Five alternatives to current NBN shaping models


opinion As I’ve previously written, the concept of shaping users’ broadband speeds once they’ve exceeded their monthly quota, as currently proposed by ISPs, is an unsavoury anachronism from the ADSL days which has been unthinkingly ported into the fibre world of the NBN. We don’t like it; so here’s five alternatives to current NBN shaping models.

If you look closely at the current NBN pricing plans proposed by the ISPs who have released them so far, it’s not hard to see why many people object to the whole concept of shaping so much. The top speeds available under the NBN fibre currently range up to 100Mbps, but if you exceed your monthly quota, the ISPs will throttle you down to 512kbps (Exetel), 256kbps (iiNet) and a miniscule 128kbps under the worst offenders Internode and Primus. The shaping speeds get better when you sign up for some business plans, but only slightly so.

Such shaping speeds might have been relatively acceptable when customers were using ADSL2+ connections, where speeds top out at 24Mbps (although most people can’t get more than 16Mbps or so), but cutting users’ speeds down from a potential 100Mbps to the worst case of 128kbps is just plain ridiculous.

There is simply no way, in 2011, that anyone who needs to access broadband from home for work, education or even participating in basic community activities would be able to get anything done with 128kbps, which is barely faster than a dial-up modem. It’s just not possible – and the situation is even worse when you consider a family household with a number of different individuals needing to access the Internet. You know, the kind of scenario that the Federal Government loves to hype up so much.

Because of this, all of the proposals which we’ve outlined below focus on allowing customers who are high downloaders to still achieve the outcomes which they want (a boatload of traffic at a reasonable price), while still allowing ISPs to, you know, make reasonable profits, which is why they exist.

1. Increase shaping speeds
This one seems like a no-brainer, and it’s one that we’re going to be campaigning for over the next few years, until shaping speeds higher than 512kbps are a reality.

The simple fact of the matter is that 256kbps and 512kbps shaping speeds were set at that level because those were the (completely artificial) speeds which Telstra set up ADSL at (along with 1.5Mbps) when it first started selling this type of broadband. When ADSL2+ was rolled out, the idea that customers who exceeded their quota would be shaped to ADSL1 speeds caught on, and it’s one that has persisted ever since. We’re not quite sure where the 128kbps number came from … ISDN perhaps? We just know we really don’t like it.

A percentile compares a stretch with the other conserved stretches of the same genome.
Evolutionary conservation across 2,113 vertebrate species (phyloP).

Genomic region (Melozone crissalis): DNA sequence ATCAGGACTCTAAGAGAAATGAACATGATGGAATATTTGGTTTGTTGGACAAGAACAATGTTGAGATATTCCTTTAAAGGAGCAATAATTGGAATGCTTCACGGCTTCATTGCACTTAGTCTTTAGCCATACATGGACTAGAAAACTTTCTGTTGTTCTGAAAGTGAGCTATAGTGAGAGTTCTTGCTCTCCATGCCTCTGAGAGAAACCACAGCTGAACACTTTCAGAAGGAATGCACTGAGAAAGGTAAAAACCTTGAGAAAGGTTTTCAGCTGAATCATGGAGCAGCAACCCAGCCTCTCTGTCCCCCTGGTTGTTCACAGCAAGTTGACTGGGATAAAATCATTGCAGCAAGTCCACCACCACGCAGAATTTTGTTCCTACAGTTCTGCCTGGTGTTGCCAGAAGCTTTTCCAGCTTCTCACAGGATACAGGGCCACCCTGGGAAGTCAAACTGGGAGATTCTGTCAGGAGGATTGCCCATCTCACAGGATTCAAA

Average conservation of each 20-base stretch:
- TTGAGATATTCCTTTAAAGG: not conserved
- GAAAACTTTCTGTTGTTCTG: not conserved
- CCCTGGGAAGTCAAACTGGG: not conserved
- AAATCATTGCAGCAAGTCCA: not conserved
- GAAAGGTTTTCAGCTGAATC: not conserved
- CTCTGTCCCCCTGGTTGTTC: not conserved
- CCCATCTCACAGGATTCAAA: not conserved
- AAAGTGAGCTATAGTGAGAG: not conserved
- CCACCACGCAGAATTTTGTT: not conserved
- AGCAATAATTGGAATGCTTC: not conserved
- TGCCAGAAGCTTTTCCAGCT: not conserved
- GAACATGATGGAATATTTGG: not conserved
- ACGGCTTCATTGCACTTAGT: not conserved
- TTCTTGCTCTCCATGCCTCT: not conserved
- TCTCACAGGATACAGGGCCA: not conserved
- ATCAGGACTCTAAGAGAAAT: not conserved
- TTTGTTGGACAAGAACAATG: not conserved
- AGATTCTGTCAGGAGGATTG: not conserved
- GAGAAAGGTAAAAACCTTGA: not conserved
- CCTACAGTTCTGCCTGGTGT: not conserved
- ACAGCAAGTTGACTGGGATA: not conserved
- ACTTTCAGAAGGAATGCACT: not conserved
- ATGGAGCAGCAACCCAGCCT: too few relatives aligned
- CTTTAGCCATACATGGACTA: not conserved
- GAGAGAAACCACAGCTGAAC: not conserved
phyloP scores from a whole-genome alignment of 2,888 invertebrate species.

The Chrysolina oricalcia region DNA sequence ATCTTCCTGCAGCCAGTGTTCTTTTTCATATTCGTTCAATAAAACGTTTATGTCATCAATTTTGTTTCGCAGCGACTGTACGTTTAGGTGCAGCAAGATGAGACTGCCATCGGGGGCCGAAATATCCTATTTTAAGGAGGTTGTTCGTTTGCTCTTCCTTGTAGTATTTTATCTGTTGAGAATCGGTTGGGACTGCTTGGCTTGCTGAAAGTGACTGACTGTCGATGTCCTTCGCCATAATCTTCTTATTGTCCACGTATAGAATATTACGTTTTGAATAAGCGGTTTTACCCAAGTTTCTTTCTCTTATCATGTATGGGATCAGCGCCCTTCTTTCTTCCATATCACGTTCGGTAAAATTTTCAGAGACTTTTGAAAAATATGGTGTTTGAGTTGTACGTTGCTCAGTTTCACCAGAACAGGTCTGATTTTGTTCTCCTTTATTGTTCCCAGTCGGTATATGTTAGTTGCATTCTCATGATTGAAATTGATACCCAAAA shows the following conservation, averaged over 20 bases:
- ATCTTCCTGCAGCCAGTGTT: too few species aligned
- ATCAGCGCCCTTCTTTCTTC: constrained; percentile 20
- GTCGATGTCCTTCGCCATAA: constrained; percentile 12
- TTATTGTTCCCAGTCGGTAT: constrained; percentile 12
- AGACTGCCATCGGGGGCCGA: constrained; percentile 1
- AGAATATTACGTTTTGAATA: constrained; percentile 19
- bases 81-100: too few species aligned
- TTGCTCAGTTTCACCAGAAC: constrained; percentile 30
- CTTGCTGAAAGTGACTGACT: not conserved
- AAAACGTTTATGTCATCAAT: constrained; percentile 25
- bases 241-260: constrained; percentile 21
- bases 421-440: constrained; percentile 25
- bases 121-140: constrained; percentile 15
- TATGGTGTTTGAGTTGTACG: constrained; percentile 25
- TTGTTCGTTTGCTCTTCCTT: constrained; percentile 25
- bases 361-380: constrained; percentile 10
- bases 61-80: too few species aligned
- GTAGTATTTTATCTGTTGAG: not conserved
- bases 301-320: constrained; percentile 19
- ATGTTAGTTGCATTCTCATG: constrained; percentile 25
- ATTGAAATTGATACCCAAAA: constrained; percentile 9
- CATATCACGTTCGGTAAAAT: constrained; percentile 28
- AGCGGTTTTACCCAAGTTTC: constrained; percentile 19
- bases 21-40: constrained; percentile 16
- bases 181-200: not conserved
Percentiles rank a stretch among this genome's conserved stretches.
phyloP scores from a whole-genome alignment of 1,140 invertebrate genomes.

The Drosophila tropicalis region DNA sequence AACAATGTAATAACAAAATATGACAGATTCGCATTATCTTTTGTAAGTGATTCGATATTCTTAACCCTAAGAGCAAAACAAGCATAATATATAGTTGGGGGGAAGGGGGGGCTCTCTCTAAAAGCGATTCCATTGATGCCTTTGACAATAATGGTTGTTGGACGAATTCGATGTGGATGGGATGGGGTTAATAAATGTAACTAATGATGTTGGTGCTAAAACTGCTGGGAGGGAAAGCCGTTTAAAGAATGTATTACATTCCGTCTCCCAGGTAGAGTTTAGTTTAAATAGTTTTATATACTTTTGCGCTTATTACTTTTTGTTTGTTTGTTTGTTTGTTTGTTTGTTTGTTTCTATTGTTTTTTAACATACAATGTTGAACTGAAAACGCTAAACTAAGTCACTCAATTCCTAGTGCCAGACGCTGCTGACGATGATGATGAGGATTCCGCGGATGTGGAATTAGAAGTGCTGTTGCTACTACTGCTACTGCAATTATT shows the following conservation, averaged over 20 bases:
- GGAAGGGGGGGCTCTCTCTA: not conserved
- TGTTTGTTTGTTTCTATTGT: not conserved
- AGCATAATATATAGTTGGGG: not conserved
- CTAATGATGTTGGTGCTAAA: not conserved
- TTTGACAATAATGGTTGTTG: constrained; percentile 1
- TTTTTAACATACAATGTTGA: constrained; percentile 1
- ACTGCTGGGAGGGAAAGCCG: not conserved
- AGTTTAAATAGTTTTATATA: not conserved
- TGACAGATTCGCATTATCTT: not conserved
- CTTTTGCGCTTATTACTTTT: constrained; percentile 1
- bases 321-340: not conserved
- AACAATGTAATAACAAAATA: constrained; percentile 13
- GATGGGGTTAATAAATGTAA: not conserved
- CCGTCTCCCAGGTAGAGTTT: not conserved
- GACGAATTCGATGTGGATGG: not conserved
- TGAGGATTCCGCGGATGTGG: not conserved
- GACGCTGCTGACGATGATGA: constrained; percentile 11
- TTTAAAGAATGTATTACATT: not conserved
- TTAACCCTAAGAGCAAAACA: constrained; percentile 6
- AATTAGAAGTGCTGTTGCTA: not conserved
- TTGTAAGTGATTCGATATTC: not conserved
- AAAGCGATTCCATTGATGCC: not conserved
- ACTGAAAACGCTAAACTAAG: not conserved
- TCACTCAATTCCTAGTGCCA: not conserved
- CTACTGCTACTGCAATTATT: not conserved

So we’d propose some new tiers, more appropriate for an NBN world:

  • Customers on 25Mbps plans should be shaped to 2Mbps
  • Customers on 50Mbps plans should be shaped to 5Mbps
  • Customers on 100Mbps plans should be shaped to 10Mbps

If you think these speeds are pretty high, consider that they maintain the same theory behind ADSL2+ shaping. They restrict customers on one technology, in this case fibre, to the speeds available on legacy technology — ADSL2+. And I will bet you a pretty penny that customers shaped to these speeds will still be pretty unhappy about it. In addition, if you think they’re too high, I’d be interested to know what you think appropriate shaping speeds should be — feel free to post your thoughts in the comments.

If you’re an ISP and think these speeds are too high, consider that your main concern here is going to be that customers are getting data quota free, while you’re paying for it. In that case, why not raise the issue in public and start a debate over it, as Internode chief Simon Hackett did with NBN pricing a few months back? The Federal Government, after all, wants fast speeds for everyone. Perhaps different ‘shaped’ pricing can be negotiated with NBN Co. There’s no reason the company should charge a flat rate for everything. Let’s get granular.

2. Only shape high bandwidth services

This one also seems like a no-brainer. The overwhelming majority of those who download huge amounts of data to their home and business connection are currently doing so through a very small set of applications. You know the culprits I’m talking about. YouTube, BitTorrent, gaming platforms such as Steam, Xbox Live and the PlayStation Network (not playing games, but downloading game files). For some people, Usenet newsgroups even comes into the picture.